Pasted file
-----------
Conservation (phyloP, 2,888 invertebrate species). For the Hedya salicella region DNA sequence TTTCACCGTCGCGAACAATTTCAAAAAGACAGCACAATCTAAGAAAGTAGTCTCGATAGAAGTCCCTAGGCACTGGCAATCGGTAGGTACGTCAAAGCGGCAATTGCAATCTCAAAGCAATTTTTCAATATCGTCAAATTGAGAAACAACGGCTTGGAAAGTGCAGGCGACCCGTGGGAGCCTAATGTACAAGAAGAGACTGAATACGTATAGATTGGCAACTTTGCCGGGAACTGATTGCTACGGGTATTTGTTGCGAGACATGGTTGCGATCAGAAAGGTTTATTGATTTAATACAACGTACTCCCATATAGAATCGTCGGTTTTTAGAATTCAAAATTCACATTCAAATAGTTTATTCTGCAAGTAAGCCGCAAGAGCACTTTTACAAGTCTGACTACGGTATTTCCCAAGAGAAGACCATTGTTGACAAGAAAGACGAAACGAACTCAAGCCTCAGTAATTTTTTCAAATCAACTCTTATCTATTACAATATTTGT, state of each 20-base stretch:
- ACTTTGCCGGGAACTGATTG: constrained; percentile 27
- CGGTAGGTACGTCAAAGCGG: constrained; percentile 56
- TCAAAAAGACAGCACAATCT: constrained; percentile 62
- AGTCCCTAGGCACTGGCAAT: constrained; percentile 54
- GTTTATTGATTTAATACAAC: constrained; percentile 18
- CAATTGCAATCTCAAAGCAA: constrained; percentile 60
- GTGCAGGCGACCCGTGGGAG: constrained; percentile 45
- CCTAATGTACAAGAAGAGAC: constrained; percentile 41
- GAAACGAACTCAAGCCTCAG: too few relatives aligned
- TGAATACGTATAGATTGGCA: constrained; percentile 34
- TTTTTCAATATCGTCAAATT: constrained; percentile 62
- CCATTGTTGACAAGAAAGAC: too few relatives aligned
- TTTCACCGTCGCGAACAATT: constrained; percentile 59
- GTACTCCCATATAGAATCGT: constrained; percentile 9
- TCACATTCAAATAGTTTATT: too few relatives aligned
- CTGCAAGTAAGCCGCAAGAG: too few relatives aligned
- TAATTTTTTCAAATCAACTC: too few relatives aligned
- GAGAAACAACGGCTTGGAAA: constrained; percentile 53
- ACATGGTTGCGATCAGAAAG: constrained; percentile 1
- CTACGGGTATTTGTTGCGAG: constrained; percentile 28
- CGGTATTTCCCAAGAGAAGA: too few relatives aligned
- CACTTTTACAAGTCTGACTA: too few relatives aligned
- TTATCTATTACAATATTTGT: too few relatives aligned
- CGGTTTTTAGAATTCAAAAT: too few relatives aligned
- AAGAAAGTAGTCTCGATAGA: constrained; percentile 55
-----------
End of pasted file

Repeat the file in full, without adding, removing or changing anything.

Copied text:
Conservation (phyloP, 2,888 invertebrate species). For the Hedya salicella region DNA sequence TTTCACCGTCGCGAACAATTTCAAAAAGACAGCACAATCTAAGAAAGTAGTCTCGATAGAAGTCCCTAGGCACTGGCAATCGGTAGGTACGTCAAAGCGGCAATTGCAATCTCAAAGCAATTTTTCAATATCGTCAAATTGAGAAACAACGGCTTGGAAAGTGCAGGCGACCCGTGGGAGCCTAATGTACAAGAAGAGACTGAATACGTATAGATTGGCAACTTTGCCGGGAACTGATTGCTACGGGTATTTGTTGCGAGACATGGTTGCGATCAGAAAGGTTTATTGATTTAATACAACGTACTCCCATATAGAATCGTCGGTTTTTAGAATTCAAAATTCACATTCAAATAGTTTATTCTGCAAGTAAGCCGCAAGAGCACTTTTACAAGTCTGACTACGGTATTTCCCAAGAGAAGACCATTGTTGACAAGAAAGACGAAACGAACTCAAGCCTCAGTAATTTTTTCAAATCAACTCTTATCTATTACAATATTTGT, state of each 20-base stretch:
- ACTTTGCCGGGAACTGATTG: constrained; percentile 27
- CGGTAGGTACGTCAAAGCGG: constrained; percentile 56
- TCAAAAAGACAGCACAATCT: constrained; percentile 62
- AGTCCCTAGGCACTGGCAAT: constrained; percentile 54
- GTTTATTGATTTAATACAAC: constrained; percentile 18
- CAATTGCAATCTCAAAGCAA: constrained; percentile 60
- GTGCAGGCGACCCGTGGGAG: constrained; percentile 45
- CCTAATGTACAAGAAGAGAC: constrained; percentile 41
- GAAACGAACTCAAGCCTCAG: too few relatives aligned
- TGAATACGTATAGATTGGCA: constrained; percentile 34
- TTTTTCAATATCGTCAAATT: constrained; percentile 62
- CCATTGTTGACAAGAAAGAC: too few relatives aligned
- TTTCACCGTCGCGAACAATT: constrained; percentile 59
- GTACTCCCATATAGAATCGT: constrained; percentile 9
- TCACATTCAAATAGTTTATT: too few relatives aligned
- CTGCAAGTAAGCCGCAAGAG: too few relatives aligned
- TAATTTTTTCAAATCAACTC: too few relatives aligned
- GAGAAACAACGGCTTGGAAA: constrained; percentile 53
- ACATGGTTGCGATCAGAAAG: constrained; percentile 1
- CTACGGGTATTTGTTGCGAG: constrained; percentile 28
- CGGTATTTCCCAAGAGAAGA: too few relatives aligned
- CACTTTTACAAGTCTGACTA: too few relatives aligned
- TTATCTATTACAATATTTGT: too few relatives aligned
- CGGTTTTTAGAATTCAAAAT: too few relatives aligned
- AAGAAAGTAGTCTCGATAGA: constrained; percentile 55